Wednesday, September 15, 2010

It had been 12 months since our last visit, which was probably too long. Morbihan (which means “Little Sea” in Breton) has to be one of the great paddling areas of Europe. Don’t expect dramatic scenery and a wilderness experience though. This is a popular tourist and sailing venue but the combination of world class historical sites, tidal streams reaching 8 knots, a diverse bird population and usually pleasant weather conditions produce a fascinating kayaking area.
The entrance to the Golfe de Morbihan. A knowledge of buoyage is vital here because of the numerous craft which navigate the waters and the speed at which they travel.

The small fishing boat was closing pretty quickly upon us, even though the GPS was registering nearly 8 knots and we were barely paddling. The narrowing of the channel to the south of Iles Berder and Gavrinis forced the stream to accelerate as it rushed towards the open sea, still nearly 2 miles away. We were taking advantage of this liquid conveyor belt but clearly the fisherman had other ideas about both our sanity and paddling ability. The raised, shaking fist and the shouts that we were stupid and likely to die did little to improve the confidence of the more hesitant members of the group.
History from the water. The stone circle at Er Lannic at low water, as the tide rises it is possible paddle between the stones. Just to the north, across the fast moving tidal stream is Gavrinis, the world famous passage grave, is visible in the trees.
We were on the final rush towards the open sea at the end of two days of superb paddling. Although the tidal streams do run fast in the Gulf, with appropriate planning it is possible to harness that power to your own advantage and so enjoy a relatively effort free ride around the inner recesses of the Gulf. Although many people are put off by stories regarding the power of the tidal runs do not be unduly apprehensive. Try to arrange your first visit to coincide with neaps, use a detailed chart and be sure of your position at all times.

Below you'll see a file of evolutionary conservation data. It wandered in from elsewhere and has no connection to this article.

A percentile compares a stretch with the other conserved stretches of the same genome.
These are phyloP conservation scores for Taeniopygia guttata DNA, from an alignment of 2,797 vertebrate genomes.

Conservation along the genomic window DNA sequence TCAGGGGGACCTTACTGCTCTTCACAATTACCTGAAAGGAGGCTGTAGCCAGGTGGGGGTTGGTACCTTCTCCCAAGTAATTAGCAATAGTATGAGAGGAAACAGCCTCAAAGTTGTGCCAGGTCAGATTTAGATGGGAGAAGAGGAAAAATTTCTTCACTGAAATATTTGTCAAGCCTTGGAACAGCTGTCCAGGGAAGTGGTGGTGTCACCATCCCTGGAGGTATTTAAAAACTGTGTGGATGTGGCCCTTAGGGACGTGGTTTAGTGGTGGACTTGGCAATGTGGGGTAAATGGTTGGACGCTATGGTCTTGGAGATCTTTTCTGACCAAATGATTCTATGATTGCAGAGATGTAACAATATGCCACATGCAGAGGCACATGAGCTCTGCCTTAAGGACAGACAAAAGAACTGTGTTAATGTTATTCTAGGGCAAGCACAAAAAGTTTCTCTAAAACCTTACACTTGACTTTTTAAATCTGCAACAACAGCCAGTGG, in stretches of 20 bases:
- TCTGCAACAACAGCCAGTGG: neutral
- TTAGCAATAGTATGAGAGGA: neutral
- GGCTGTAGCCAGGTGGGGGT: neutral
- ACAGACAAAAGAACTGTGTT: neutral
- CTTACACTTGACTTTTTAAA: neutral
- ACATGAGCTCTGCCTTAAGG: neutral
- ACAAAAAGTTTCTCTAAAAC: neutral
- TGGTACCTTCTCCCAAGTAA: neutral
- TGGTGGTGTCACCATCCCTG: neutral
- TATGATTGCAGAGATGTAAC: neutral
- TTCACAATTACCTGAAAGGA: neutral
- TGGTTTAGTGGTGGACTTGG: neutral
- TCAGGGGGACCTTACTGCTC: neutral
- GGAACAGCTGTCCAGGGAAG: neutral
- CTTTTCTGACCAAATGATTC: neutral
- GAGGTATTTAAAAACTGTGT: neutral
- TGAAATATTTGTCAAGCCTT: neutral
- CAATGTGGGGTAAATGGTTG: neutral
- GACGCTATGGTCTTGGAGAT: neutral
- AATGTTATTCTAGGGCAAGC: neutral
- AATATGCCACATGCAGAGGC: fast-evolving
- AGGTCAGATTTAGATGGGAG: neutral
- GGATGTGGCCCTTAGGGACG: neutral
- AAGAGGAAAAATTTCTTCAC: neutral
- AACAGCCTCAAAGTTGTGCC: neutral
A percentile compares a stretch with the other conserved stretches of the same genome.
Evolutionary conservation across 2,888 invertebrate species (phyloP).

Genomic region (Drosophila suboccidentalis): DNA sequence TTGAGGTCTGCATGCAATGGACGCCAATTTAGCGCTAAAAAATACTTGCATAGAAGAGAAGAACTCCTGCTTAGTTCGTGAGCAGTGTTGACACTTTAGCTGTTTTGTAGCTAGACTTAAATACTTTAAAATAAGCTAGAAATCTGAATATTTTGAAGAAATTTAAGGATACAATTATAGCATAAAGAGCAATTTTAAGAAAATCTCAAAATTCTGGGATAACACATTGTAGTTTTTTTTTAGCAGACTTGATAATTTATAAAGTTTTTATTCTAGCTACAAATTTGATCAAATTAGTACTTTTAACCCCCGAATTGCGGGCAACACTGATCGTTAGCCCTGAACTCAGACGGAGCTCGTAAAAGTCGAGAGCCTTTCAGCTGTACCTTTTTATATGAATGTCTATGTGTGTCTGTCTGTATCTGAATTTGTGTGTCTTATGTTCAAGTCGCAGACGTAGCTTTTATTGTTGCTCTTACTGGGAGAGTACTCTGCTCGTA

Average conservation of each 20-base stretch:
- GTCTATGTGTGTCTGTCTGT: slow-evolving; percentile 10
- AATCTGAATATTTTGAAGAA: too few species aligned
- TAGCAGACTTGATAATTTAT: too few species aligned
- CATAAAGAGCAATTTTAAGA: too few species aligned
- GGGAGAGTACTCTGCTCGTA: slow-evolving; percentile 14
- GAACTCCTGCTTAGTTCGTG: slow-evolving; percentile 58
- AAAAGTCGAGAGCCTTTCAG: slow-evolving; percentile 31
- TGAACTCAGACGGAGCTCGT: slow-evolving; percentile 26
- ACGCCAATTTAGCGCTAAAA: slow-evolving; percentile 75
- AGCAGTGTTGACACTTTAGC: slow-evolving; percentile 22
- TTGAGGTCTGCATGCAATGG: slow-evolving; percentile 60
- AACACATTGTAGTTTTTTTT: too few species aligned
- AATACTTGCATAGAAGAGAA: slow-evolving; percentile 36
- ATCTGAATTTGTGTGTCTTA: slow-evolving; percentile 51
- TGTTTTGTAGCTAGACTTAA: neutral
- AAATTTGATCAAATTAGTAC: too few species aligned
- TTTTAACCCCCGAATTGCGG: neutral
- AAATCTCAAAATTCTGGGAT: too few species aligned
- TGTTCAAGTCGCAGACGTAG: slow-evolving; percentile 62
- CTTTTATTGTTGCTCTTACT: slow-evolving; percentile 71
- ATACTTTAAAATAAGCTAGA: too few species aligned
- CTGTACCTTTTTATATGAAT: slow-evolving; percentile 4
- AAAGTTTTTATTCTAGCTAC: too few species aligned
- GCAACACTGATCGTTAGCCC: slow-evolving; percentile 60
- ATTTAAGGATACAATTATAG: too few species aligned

Saturday was a leisurely exploration of the islands close to Larmor-Baden. One ferry glide after another allowed us to access golden sandy beaches, narrow inlets and historical sites. To me the most fascinating location is the semi-submerged stone circle of Er Lannic, due to sea level rise the circle is largely submerged at high water, where else is it possible to paddle through megalithic monuments? As the afternoon progressed we jumped onto the ebbing tide and hitched a free ride back to Locmariaquer.
Locmariaquer at dawn. A great place to base yourself for the weekend or longer.

Tuesday, September 14, 2010

Lihou Again